Citrus Psorosis Virus Coat Protein-derived Construct Confers Resistance in Citrus against Psorosis

Citrus psorosis virus (CPsV) is the causal agent of psorosis, a serious and widespread citrus disease. Two syndromes of psorosis, PsA and PsB, have been described, with PsB being the more aggressive form. A previous study had reported pineapple sweet orange plants transformed with a hairpin construct from the CPsV coat protein gene (ihpCP). Some of these plants were resistant to a PsA isolate.

A. De Francesco from the Instituto de BiotecnologĂ­a y BiologĂ­a Molecular in Argentina recently found that expression of the ihpCP transgene and siRNA production in two previously developed lines, ihpCP-10 and ihpCP-15, were stable with time and propagation. Particularly, the line ihpCP-15 has been resistant for more than 2 years, even after re-inoculation.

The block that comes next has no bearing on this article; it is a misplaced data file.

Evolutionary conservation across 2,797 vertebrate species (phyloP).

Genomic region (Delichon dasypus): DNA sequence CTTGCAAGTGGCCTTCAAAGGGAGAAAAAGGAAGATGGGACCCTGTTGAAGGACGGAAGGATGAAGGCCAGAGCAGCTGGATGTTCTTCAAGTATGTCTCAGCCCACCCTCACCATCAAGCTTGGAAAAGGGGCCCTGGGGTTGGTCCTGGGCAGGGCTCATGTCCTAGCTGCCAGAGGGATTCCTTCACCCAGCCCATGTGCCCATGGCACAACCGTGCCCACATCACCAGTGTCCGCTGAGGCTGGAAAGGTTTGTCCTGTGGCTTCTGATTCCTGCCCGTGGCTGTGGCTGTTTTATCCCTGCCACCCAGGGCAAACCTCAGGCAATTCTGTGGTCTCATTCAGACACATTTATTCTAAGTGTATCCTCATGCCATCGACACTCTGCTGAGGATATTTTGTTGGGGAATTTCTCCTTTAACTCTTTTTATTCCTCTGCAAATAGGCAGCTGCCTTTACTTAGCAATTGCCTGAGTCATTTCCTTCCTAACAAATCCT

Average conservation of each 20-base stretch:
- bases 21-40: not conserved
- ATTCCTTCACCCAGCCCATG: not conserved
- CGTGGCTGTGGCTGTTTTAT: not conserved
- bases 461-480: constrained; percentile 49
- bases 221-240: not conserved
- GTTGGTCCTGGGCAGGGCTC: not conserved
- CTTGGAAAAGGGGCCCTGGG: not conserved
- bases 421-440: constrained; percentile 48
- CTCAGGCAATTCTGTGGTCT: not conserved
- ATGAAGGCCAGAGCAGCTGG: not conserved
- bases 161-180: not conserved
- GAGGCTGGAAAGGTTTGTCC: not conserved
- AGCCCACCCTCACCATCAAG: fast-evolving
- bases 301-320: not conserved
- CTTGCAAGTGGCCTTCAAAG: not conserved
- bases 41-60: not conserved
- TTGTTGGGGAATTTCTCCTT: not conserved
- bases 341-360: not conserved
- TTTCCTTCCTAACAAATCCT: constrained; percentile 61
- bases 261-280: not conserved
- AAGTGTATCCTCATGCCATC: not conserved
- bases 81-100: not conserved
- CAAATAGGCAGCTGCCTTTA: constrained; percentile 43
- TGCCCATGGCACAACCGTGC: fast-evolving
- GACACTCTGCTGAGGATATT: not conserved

Line ihpCP-15 manifested complete resistance while line ihpCP-10 was tolerant to the virus, showing delay and attenuation in PsB symptoms. The ihpCP plants were also resistant against a heterologous CPsV isolate that causes severe PsB syndrome.

These lines could be promising for the development of biotech product aimed at controlling psorosis. 

For more on this study, read the article in Transgenic Research.


 

This article is part of the Crop Biotech Update, a weekly summary of world developments in agri-biotech for developing countries, produced by the Global Knowledge Center on Crop Biotechnology, International Service for the Aquisition of Agri-Biotech Applications SEAsiaCenter (ISAAA)

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